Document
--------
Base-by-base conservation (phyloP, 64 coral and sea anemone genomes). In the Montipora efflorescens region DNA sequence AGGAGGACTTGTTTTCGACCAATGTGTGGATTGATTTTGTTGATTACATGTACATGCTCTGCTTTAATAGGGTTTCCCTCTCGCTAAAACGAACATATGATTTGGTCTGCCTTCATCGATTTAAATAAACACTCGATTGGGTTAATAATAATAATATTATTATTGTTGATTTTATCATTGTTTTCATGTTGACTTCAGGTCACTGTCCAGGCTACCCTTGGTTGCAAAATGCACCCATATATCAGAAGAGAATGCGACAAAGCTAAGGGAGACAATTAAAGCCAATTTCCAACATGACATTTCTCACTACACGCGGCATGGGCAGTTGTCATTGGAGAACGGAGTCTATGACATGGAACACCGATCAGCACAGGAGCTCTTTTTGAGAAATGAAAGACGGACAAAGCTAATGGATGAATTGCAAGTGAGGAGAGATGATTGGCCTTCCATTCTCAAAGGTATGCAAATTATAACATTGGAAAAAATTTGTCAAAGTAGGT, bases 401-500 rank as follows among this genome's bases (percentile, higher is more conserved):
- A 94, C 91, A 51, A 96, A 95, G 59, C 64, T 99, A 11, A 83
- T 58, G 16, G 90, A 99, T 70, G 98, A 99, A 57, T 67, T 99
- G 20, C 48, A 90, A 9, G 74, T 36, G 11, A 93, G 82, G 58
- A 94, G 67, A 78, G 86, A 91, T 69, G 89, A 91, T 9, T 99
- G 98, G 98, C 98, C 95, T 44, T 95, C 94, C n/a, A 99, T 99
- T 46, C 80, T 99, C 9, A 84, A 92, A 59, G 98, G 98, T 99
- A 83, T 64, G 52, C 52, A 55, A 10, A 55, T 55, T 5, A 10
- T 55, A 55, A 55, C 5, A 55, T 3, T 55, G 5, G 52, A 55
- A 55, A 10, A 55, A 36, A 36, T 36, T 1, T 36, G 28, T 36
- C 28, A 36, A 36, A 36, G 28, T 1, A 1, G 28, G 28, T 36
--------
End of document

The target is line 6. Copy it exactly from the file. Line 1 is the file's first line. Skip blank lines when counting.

- G 98, G 98, C 98, C 95, T 44, T 95, C 94, C n/a, A 99, T 99